Tag Archives: human body

TED Books

Guy WinchI’ve been making my way through some of the TED series books on my breaks (they’re a good size for a 15-minute slot – not that you can finish it in 15 minutes, but each chapter is short enough), and they’re quite a nice little series based on the corresponding talks. I haven’t chanced upon one that’s been life-changing yet, but they’re definitely charming little bites of information. I’ll have a list of all the current TED books, linked to the titles we have in our catalogue, below the cut.

The one I started with was How to Fix a Broken Heart, which surprised me by addressing the overarching problem in dealing with a broken heart (when it falls outside of socially sanctioned heartbreak, i.e. when your significant other breaks up with you (outside of divorce or death), or when a pet dies): the structures simply aren’t in place to provide as much support for those who are undergoing heartbreak of this sort in comparison to the bereavement leave and understanding you get from coworkers & friends alike for more socially acceptable forms of heartbreak (e.g. death of immediate family or spouse, divorce). As a result, the brokenhearted are expected to pull themselves up by their bootstraps and get over it – without a support system, oftentimes facing exasperation or contempt from what would otherwise be their support system because why can’t they just get over it already??, while they’re already on low emotional resources.

Winch doesn’t just address the systemic issue. He provides solutions the heartbroken individual can use to heal better, following up with references to studies that support those solutions – because while time is a factor, what you do during that time also makes a difference. At the end of the book, you’ll feel a lot less guilty about how much it affects your functioning when your heart gets broken, especially because now you’ll know that people who are undergoing heartbreak have the same part of their brain activated in like fashion to people who are undergoing intense, almost unbearable, physical pain. So why do we expect people who are feeling intense, almost unbearable physical pain to function just as well as they do normally, just because we can’t see their pain or don’t file the circumstances under a socially acceptable folder for grieving?

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Have You Any Guts?

Giulia EndersWhy do we say that we have stomachaches when in reality the aches happen a little further down the line? Why not “I have an intestineache”* instead? It would be a lot more accurate, for one. Though if we do that, maybe we should also specify whether it’s a small intestineache or a large one, and that would just get confusing, because are you referring to an ache in the small intestine or a small ache in the intestine (unspecified), or a small ache in the large intestine or vice versa? You get the point. Have I surpassed the number of times you can read the word “intestine” without getting a bit uneasy yet? Because while it’s fascinating stuff, the gut, I find it increasingly curious that we have maintained such an aversion to talking about these parts of our bodies and their byproducts – I’m referring primarily to feces, but of course, chyme and other such substances also make us squirm – despite how integral they are to our lives.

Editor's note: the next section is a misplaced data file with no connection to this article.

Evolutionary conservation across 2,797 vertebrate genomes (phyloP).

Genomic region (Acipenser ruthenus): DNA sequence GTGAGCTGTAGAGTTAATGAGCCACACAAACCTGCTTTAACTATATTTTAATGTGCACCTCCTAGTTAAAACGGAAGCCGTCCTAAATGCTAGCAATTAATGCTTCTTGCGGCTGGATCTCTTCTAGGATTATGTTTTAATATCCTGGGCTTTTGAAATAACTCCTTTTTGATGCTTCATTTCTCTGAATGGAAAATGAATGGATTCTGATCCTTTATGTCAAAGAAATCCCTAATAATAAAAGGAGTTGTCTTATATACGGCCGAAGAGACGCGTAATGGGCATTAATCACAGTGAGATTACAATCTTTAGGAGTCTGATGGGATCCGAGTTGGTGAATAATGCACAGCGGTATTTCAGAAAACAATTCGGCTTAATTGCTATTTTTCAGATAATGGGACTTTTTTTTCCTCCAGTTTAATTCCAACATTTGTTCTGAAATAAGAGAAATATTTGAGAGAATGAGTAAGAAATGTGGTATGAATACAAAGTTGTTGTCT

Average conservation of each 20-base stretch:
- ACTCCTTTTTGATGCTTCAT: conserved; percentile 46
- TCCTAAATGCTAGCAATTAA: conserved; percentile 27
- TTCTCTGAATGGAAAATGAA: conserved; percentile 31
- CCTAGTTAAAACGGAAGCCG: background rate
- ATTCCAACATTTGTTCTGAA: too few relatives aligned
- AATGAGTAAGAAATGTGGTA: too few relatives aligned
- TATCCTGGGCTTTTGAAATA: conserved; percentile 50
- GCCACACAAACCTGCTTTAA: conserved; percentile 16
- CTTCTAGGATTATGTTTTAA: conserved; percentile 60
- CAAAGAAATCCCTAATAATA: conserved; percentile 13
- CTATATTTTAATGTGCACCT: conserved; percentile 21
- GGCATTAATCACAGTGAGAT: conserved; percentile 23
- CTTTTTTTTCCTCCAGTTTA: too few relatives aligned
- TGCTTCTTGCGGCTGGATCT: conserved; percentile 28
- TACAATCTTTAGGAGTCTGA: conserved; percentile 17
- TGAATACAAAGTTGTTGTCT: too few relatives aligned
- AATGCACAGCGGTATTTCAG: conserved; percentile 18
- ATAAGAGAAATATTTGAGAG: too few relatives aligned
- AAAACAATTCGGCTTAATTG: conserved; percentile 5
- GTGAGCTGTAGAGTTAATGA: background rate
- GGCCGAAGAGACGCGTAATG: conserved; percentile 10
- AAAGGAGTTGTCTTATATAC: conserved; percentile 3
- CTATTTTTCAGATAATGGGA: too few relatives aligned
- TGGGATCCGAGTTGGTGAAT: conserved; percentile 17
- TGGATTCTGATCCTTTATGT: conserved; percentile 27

But that’s more food for thought** than the primary focus of this post, because I just read two delightful books on the gut and I’ve never felt more enthusiastic discussing our stomachs, intestines, and what happens to stuff that goes in and the stuff that comes (back) out (and depending on what animal you are, sometimes right back in again)! The outright bubbly enthusiasm that gushes forth from Enders & Roach in Gut: The Inside Story of Our Body’s Most Underrated Organ (Enders) and Gulp: Adventures on the Alimentary Canal (Roach) is both palpable and infectious – you’re sure to rethink your views about your gut and all the bacteria that reside there, so come and take a vacation in the labyrinth that is your own gut!

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